Privacy: How to Protect Yours: Living Media Ethics: Across Platforms (Routledge/Taylor & Francis). This summary provides definitions, examples and caselaw concerning privacy, cyber-stalking and harassment, including street harassment (catcalling). Video examples are provided to spark discussion. Also, applicable state and federal laws are reviewed to protect privacy and to inform journalists and practitioners how to honor those tenets when creating content.
Temptation: It Strikes without Warning: Living Media Ethics: Across Platforms (Routledge/Taylor & Francis). The summary covers the topic of temptation, which has three major characteristics: (a) It is relative, what tempts one person may not tempt another; (b) it strikes without warning; (c), it involves the clash of two or more values, goals or desires. Methods are provided for you to resist temptation, with case studies from journalists and practitioners explaining how they handled complex situations at the workplace.
Conflicts of Interest: Living Media Ethics: Across Platforms (Routledge/Taylor & Francis). This summary involves definitions, case studies and codes associated with personal and professional conflicts of interest. Examples are many, including accepting gifts from clients and sources to romantic involvements at the workplace.
Fairness: Leveling Playing Fields: Living Media Ethics: Across Platforms (Routledge/Taylor & Francis). The summary discusses the basics of fairness, one of the most treasured components of any value system. Fairness requires continuous assessment of behavior and choices to ascertain if they were accurate, truthful and appropriate and whether they could have been improved upon to meet those desired goals. In analyzing that, fair-minded people pay special attention to viewpoint of all who might be affected by behaviors and choices. Methods also are provided to help you achieve ever-higher levels of fairness. Practical applications follow as they pertain to corrections, apologies, fact-checking and discretion—an ethical value associated with fairness—that enhances credibility and professionalism.
Empowerment: Know Your Bases: Living Media Ethics: Across Platforms (Routledge/Taylor & Francis). This summary covers multiple aspects of power and empowerment, beginning with a basic definition: Power is not a value but the force with which we assert our values. Too much power and we oppress others; too little, and we yield moral territory. The goal here is applying only as much power as to resolve issues and challenges without causing harm to innocent others. Empowerment helps individuals discover their many power bases. Abuses of power also are cited, including sexual harassment.
Tips and Techniques:
Creating a Digital Portfolio with Ethics Tab. Any student vying for an internship or first media job should have a digital portfolio. If you add a personal code of ethics, aligned with your profession or dream job, you convey your work ethic as well as your skill sets. This video helps you assemble that WordPress portfolio, step-by-step.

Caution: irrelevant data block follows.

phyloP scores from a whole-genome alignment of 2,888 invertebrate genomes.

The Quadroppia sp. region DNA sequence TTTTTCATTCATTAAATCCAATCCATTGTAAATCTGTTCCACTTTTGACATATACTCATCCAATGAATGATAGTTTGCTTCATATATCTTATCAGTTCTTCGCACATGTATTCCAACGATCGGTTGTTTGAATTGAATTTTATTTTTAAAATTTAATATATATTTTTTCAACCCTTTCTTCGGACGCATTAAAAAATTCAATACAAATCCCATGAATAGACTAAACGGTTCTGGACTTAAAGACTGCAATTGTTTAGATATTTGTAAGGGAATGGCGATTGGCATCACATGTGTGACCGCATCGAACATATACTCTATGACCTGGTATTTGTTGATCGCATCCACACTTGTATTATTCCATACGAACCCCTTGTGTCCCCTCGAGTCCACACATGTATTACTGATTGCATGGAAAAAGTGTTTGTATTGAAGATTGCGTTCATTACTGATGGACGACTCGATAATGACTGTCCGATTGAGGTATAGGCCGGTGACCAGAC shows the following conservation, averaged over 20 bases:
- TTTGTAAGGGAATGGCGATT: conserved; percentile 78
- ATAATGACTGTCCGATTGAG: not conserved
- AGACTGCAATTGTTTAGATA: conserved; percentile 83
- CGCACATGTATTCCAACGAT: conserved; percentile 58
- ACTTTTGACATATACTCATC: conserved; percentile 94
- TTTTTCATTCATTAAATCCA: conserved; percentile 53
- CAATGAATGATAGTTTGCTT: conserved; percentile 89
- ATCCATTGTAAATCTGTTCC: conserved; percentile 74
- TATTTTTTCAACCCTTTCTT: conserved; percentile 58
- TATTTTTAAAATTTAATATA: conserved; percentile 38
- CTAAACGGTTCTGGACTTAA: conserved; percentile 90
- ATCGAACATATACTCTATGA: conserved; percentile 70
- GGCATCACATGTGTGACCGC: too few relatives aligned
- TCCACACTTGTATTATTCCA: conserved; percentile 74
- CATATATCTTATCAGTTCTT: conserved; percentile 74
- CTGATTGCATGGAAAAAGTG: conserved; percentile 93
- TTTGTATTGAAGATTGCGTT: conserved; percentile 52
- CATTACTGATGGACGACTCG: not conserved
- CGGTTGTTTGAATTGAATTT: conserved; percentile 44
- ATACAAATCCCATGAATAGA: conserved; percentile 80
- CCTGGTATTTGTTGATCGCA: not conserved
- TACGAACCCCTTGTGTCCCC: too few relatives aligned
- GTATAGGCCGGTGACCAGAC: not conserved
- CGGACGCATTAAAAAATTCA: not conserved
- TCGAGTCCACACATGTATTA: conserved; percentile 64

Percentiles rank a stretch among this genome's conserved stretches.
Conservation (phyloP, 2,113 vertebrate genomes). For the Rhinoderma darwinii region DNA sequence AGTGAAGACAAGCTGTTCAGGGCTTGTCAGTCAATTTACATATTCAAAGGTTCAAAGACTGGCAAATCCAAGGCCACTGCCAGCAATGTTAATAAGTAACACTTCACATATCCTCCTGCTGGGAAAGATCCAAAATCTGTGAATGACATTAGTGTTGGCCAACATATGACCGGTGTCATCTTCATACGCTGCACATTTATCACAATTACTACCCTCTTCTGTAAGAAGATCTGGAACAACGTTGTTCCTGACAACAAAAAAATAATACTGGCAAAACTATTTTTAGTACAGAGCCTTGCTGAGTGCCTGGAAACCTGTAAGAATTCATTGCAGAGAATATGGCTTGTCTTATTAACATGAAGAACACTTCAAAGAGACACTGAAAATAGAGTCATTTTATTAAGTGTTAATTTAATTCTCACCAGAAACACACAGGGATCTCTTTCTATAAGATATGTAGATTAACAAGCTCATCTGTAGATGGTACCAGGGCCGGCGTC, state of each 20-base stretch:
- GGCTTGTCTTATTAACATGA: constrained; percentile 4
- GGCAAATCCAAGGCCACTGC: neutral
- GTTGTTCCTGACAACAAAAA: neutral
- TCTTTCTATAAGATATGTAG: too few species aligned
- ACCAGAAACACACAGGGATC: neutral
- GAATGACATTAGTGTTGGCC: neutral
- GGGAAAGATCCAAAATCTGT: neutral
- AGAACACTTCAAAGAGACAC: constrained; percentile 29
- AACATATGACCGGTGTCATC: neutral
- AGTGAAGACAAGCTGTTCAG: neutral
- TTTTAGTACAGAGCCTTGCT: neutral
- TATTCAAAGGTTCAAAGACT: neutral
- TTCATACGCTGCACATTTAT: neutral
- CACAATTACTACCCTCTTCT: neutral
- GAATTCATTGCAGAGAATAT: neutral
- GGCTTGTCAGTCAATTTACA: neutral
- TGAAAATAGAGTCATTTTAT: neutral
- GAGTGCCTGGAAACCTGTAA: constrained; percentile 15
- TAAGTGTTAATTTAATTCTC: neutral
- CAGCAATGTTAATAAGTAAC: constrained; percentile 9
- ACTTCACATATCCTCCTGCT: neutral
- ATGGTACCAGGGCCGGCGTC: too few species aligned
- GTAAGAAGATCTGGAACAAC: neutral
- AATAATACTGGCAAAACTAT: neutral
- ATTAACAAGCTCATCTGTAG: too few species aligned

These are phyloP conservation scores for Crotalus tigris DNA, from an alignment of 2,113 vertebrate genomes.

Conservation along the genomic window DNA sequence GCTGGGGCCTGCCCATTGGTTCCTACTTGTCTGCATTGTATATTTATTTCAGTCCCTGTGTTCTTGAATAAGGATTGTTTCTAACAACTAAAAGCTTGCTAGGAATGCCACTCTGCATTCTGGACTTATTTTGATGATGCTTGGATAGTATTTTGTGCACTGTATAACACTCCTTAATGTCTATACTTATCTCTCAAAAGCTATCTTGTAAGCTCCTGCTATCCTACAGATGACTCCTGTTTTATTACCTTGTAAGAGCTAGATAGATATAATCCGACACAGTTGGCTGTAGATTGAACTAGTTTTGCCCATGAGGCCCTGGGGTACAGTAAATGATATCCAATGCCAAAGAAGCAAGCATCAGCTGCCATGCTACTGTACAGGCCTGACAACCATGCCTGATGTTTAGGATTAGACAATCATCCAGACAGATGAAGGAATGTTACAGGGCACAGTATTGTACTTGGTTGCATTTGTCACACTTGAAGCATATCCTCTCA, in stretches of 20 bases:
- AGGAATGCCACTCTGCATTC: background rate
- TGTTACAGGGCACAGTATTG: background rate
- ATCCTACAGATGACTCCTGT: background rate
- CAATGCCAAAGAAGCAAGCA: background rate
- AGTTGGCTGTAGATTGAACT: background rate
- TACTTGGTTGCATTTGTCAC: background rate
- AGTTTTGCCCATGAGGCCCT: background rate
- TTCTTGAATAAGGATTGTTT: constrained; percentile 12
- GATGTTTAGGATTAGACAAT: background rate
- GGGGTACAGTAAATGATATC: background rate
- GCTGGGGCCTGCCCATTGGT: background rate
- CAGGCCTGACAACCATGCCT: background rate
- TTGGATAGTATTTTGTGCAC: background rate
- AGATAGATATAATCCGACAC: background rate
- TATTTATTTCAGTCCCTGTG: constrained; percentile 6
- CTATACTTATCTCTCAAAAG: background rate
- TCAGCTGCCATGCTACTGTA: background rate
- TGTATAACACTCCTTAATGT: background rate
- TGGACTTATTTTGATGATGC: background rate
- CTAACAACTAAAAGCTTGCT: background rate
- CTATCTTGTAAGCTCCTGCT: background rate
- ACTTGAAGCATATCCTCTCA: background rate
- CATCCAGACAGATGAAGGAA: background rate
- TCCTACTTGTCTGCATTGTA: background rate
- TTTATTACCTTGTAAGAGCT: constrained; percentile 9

Displaying Your Own Ethical Heraldry.If you do not have familial heraldry or, perhaps, would revise the one associated with your surname, you can create your own moral motto and display your personal iconic imagery to help you remember the importance of ethical values at home, school and work.
Secrets of the Human Condition.Content of this video is meant to illustrate how family values influence our perception. The values expressed here are ones that Living Media Ethics author Michael Bugeja has passed along to his children, Erin, Shane and Mikayle. They are a product of his education and experience and not meant to usurp any viewer’s own family values. However, if you voluntarily wish to adopt and share them, please do.
View Sample Digital Portfolios. This video showcases various web pages of student portfolios at Iowa State University media ethics classes. You will find outstanding samples in advertising, journalism (all platforms) and public relations. Students include links to their portfolios on resumes and in social media (Facebook, LinkedIn, etc.).
What Matters Most to Me. This video is meant to awaken the conscience in viewers. It has been used since 2012 in Michael Bugeja’s media ethics class at Iowa State University. On the first day of class, students watch it and write what the conscience means to them. On the last day of class, students watch it again and explore how their concept of conscience has changed during the semester. As such, it is an assessment tool on how effective the class has been in evoking a fundamental component of our value systems.
Writing Concisely, Accurately and Visually.You will learn how modern languages (German, English, Mandarin) inform the composition process. You’ll also become acquainted with rhetorical terms from creative nonfiction that will make your writing stand out in print or on the web.